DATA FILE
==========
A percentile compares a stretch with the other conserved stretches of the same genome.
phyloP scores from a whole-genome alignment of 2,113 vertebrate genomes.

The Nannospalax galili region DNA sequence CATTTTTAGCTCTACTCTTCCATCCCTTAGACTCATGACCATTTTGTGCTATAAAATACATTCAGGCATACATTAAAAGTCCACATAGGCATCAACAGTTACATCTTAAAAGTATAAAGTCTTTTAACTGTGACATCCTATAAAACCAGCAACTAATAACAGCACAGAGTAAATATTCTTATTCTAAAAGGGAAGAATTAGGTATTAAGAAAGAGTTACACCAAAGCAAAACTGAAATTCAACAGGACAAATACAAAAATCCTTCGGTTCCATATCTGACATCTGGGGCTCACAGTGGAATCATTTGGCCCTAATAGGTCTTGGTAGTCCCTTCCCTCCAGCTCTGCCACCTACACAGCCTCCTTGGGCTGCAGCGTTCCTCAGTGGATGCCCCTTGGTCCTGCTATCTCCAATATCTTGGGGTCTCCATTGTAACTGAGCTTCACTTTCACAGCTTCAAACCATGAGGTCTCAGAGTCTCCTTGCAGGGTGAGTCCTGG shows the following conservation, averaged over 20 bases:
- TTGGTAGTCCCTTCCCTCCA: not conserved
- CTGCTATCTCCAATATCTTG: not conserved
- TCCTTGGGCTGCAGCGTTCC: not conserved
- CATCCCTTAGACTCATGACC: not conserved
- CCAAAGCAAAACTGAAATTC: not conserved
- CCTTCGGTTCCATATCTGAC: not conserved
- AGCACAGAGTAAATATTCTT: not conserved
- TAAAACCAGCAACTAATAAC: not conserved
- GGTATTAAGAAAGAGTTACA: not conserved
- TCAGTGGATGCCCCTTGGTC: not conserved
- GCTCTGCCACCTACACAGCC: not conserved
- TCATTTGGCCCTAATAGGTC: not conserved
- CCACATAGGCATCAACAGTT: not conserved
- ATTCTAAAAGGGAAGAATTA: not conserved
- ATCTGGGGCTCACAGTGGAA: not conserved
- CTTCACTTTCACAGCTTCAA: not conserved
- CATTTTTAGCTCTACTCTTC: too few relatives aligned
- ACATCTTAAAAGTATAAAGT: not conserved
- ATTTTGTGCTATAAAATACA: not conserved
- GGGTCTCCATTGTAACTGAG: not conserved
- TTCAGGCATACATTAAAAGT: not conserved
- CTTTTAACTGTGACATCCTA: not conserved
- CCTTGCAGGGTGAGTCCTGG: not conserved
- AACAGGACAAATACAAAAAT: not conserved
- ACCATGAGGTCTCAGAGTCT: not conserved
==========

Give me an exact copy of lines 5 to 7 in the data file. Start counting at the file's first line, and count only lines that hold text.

- CTGCTATCTCCAATATCTTG: not conserved
- TCCTTGGGCTGCAGCGTTCC: not conserved
- CATCCCTTAGACTCATGACC: not conserved